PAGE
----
Anonymous planned to disrupt the online broadcast of President Obama State of the Union address but failed completely.
Online broadcasts of President Obama's State of the Union address were not interrupted by Anonymous hactivists. (Credit: Reuters)
The loose collection of hackivists known as Anonymous has made the news for various reasons over the past two years. From high-profile attacks on major corporations to revelations about leading members working for the FBI and working in conjunction with activists on the ground to spread the word on the latest uprising.
What we haven't heard that much of however, is the group's failures.
Last night on Twitter, ahead of President Barack Obama's State of the Union address, accounts affiliated with the online movement were busy spreading the word about Anonymous' latest operation.
The plan? To disrupt the President's speech by blocking access to all webcasts and live streams of the address.
"Tonight, the President of the United States will appear before a joint session of Congress to deliver the State of the Union Address and tomorrow he plans to sign an executive order for cyber security as the House Intelligence committee reintroduces the defeated CISPA act which turns private companies into government informants," they said in a video statement ahead of the speech.
"We reject the State of the Union. We reject the authority of the President to sign arbitrary orders and bring irresponsible and damaging controls to the Internet. The President of the United States of America, and the Joint Session of Congress will face an Army tonight."
The result? The White House live stream worked flawlessly and without a hitch throughout Obama's speech, even as he spoke about the executive order he was signing which aimed at protecting critical infrastructure by allowing the government to share information with private companies about real and potential cyber threats.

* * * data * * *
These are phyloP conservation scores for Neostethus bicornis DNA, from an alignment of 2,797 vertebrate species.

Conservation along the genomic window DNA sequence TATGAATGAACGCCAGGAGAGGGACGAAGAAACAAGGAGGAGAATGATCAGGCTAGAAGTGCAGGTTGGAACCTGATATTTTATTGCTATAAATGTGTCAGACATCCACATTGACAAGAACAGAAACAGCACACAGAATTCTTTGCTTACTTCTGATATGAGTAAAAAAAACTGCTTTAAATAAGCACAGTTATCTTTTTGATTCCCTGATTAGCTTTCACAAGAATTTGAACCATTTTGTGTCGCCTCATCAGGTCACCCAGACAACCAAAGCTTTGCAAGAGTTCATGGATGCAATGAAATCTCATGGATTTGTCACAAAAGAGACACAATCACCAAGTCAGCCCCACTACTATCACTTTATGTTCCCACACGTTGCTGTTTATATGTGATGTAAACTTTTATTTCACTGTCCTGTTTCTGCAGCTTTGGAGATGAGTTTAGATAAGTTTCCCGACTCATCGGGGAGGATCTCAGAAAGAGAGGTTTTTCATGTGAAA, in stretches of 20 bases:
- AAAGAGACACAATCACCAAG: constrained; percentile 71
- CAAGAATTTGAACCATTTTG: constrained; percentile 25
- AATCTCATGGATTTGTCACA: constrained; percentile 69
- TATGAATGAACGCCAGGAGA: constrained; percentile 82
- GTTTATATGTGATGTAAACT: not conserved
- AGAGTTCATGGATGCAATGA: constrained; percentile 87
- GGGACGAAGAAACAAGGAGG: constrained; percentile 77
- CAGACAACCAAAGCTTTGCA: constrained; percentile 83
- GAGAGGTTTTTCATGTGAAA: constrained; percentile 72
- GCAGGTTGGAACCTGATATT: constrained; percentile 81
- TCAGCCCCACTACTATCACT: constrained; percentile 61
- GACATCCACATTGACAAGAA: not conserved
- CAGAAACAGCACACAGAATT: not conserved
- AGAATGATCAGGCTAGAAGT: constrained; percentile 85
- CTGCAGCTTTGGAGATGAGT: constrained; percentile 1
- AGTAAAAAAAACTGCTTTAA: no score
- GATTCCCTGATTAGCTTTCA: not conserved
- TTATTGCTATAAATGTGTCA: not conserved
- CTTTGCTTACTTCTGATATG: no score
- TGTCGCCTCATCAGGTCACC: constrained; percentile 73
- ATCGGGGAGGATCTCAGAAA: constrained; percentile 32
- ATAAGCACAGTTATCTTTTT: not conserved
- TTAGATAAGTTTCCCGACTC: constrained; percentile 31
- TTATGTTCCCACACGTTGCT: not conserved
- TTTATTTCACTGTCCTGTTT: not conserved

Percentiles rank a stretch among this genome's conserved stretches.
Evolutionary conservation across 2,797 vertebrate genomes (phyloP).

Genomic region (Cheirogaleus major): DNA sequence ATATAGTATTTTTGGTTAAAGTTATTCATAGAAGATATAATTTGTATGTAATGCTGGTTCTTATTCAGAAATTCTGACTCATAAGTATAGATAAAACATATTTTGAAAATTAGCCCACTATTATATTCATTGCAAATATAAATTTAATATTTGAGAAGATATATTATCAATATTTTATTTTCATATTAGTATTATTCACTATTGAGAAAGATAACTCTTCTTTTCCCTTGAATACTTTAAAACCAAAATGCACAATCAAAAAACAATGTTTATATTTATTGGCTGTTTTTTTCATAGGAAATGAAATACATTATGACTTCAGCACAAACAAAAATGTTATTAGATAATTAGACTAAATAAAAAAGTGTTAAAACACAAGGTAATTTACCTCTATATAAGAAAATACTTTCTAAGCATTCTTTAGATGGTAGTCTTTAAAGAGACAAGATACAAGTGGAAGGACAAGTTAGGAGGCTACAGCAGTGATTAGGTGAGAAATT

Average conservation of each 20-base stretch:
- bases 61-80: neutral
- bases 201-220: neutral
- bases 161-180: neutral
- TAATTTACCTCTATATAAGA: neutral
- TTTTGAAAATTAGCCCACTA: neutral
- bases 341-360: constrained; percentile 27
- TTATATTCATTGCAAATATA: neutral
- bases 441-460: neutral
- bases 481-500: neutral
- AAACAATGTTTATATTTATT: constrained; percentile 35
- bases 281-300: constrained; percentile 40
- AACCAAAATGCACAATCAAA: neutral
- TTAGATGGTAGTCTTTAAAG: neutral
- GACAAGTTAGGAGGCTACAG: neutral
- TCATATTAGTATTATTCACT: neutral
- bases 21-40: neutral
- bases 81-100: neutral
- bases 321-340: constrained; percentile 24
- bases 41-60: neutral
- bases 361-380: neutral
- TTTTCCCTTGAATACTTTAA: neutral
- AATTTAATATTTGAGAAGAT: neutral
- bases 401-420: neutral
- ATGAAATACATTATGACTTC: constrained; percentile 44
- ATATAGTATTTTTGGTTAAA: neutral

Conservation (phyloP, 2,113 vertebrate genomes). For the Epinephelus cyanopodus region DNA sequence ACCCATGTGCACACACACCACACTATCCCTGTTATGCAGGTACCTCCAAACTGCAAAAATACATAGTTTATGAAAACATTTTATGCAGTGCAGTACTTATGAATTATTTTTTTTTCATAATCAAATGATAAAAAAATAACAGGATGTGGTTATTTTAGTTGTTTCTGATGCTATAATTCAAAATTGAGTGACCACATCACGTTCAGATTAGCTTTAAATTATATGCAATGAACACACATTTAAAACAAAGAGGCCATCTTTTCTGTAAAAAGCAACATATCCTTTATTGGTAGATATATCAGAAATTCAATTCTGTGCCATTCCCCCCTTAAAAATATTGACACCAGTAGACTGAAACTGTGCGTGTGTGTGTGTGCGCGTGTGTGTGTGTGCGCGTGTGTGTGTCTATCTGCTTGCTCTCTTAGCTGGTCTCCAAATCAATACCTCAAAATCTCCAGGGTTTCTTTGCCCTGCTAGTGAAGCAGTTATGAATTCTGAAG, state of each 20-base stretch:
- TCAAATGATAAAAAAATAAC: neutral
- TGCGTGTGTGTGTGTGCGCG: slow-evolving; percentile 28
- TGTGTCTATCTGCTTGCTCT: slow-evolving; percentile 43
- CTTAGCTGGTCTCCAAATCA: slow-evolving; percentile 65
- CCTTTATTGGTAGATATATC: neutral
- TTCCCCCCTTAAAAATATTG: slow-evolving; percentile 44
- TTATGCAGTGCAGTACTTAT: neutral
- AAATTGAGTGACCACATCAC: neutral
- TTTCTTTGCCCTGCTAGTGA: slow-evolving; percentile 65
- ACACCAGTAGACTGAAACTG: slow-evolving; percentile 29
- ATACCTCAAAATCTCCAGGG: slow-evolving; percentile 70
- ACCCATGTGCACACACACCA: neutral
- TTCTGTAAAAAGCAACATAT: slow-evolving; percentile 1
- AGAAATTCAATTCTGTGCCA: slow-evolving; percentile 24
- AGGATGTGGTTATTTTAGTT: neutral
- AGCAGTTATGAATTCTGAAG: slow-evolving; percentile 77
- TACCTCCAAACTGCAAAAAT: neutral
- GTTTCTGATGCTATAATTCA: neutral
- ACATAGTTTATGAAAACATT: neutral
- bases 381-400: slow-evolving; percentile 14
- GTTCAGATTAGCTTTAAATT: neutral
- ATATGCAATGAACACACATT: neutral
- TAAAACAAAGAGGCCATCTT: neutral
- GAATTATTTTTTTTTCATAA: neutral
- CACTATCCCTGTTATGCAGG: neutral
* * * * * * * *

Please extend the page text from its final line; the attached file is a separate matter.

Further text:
Anonymous had previously given a "vote of no confidence" to these measures, but its attempts to disrupt people viewing Obama signing the order were fruitless.
The action was part of an Anonymous campaign called Operation Last Resort which began in the wake of Aaron Swartz's suicide last month. The group defaced an MIT website as well as a US government website to announce the start of campaign and followed-up by hacking into an internal website at the Federal Reserve.
The official Operation Last Resort Twitter account apologised for the failure adding that it would not have mattered anyway as Obama had "won this round" by sneaking in and signing the Cyber Intelligence Sharing and Protection Act (CISPA) hours ahead of the address.
The controversial CIPSA legislation, which was defeated in the Senate last year, is expected to be reintroduced in some form today, Wednesday, 13 February.
The Twitter account went on to claim Anonymous had won the first three rounds (MIT, USSC.gov and the Federal Reserve) "so we give round 4 to the sneaky Gov."
It also warned: "We are in this for the full 12 rounds so do not fret. We can't wait for round 5 with Level 2 of the Game to hold plenty more Lulz."
IBTimes UK spoke to one faction within Anonymous to find out more about Operation Last Resort and the people behind it, but the people we spoke to didn't know who was behind the operation or where it was based.
This is indicative of the Anonymous collective, which is made up of multiple small groups or cells which simply call themselves Anonymous in order to affiliate themselves with the movement. While some claim this leads to fragmentation, an Anonymous spokesperson has told us previously:
"These cells don't lead to fragmentation of Anonymous rather they lead to specialisation. It is very difficult for any group of activists to keep an eye on the freedom of the Internet and human rights abuses in every country of the world. So, by having these unique national cells, who are part of the local culture and know the language - they can police their own territories and sound the alarm to the global collective if there is a dire need."
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